IAR INTERVIEW: Angelina Jolie Talks 'Maleficent'

Wednesday, 28 May 2014 15:13 Written by  iamrogue
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IAR INTERVIEW: Angelina Jolie Talks 'Maleficent'

Neither Angelina Jolie nor the title character in Maleficent require much in the way of introduction.

As an actress, Jolie is one of the most famous and bankable stars in contemporary film, an Oscar winner whose credits include searing performances in the likes of Girl, Interrupted and Changeling, as well as crowd-pleasing turns in blockbusters like Salt and Mr. and Mrs. Smith.

Maleficent, meanwhile, is one of the most iconic villains in the history of Walt Disney Animation Studios, having burned herself into the imaginations of generations as the sinister fairy in the 1959 animated classic Sleeping Beauty.

These two world-famous forces come together this Friday, May 30th.  Jolie stars as the instantly-recognizable villain in Disney's Maleficent, a live action take on the Sleeping Beauty story. 

Maleficent is by no means a remake, however.  It is instead an origin story for Maleficent that expands upon and redefines a familiar tale.  This version is an origin story for the character, showing how a betrayal changed Maleficent from a kind-hearted protector of her native forest realm into a vindictive misanthrope whose curse upon Princess Aurora (Elle Fanning, Super 8) is even more complicated than Sleeping Beauty or the Brothers Grimm ever suggested.

Jolie recently began screenwriting and directing, making her debut with 2011's Bosnian War drama In the Land of Blood and Honey.  Her next film is this December's Unbroken, a true story based on the WWII experiences of Louis Zamperini, an Olympic athlete whose survival at sea and as a prisoner of war are truly remarkable.

Maleficent is very different from Jolie's directorial projects, but she says that the screenplay by Linda Woolverton (The Lion King) hooked her on Disney's epic fantasy. "I wanted to do something that my children can see, I wanted to have fun and explore different art and performance in a way I hadn’t done.  But most of all, I read Linda’s script and I was really moved by it and I actually got very emotional when I finished it and I thought it was one of the best scripts I had read in a long time because of the issues it dealt with and I thought it was, in fact, an important story to tell," she explains.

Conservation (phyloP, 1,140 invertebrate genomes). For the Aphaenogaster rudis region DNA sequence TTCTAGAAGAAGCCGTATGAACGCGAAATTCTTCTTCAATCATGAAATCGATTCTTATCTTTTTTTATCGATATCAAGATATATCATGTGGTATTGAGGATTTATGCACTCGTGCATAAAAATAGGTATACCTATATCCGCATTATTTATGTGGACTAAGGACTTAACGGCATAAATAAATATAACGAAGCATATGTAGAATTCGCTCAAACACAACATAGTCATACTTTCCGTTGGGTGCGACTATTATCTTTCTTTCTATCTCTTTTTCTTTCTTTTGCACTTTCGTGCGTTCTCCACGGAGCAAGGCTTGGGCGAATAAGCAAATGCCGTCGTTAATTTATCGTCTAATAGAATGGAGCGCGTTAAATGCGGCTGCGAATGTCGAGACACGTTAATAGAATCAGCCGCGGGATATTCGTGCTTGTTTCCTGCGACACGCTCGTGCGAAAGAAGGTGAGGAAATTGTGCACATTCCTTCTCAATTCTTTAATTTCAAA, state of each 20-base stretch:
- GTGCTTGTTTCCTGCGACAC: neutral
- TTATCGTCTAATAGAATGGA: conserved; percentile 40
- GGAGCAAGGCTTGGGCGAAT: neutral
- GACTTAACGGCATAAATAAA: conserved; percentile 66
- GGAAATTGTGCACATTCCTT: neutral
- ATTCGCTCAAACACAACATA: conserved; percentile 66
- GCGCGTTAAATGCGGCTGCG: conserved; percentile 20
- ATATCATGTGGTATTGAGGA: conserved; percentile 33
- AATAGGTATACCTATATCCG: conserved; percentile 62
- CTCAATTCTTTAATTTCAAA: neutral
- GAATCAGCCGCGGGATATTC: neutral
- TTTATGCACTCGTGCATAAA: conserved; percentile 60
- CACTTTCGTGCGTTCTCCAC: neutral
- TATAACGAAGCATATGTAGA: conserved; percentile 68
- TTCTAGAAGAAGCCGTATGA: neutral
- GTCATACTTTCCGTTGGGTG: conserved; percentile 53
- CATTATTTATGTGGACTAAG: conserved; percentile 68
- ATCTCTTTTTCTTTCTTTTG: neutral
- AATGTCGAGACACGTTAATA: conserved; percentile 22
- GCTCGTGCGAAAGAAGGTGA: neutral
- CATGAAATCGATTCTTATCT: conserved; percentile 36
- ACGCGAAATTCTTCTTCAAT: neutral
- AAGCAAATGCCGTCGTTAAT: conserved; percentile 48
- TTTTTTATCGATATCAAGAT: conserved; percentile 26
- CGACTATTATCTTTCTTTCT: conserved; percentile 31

With Angelina Jolie in front of the camera, Maleficent marks a big debut behind the camera.  Robert Stromberg, the Academy Award-winning art director of Avatar and Alice in Wonderland.

"He hadn’t directed before but he was very into creation of the world and the script was so strong that we kind of felt that all pieces would come together," says Jolie. "Because we had such a solid script and even though he hadn’t directed before, the script would kind of help in a way, direct itself and the actors would feel close to their characters, and he did really have this focus on the creatures and what the world would look like.  I haven’t seen the 3D but I’m sure his history would be instrumental in making that work."

The film also marks another auspicious screen debut: Jolie and Brad Pitt's five-year-old daughter Vivienne Jolie-Pitt appears in Maleficent as a young Princess Aurora. "Well, Brad and I never wanted our kids to be actors, we never talked about it as a thing," says the actress.  "But we also want them to be around film and be a part of mommy and daddy’s life and for it not to be kept from them either, just to have a good healthy relationship with it."

Her daughter's casting, Jolie says, "came about because there were kids that would come to set and they would see me and I would go up and say 'Hi' to them and they would cry.  I actually had one child completely freeze and then cry, it was like terror.  And so I felt so bad, but we realized that there was no way that we were going to find a four or five-year-old that I could be as strong with that would not see me as a monster, and suddenly there was Vivie running around looking like little Aurora and everybody kind of thought, 'Oh, the answer’s right there.'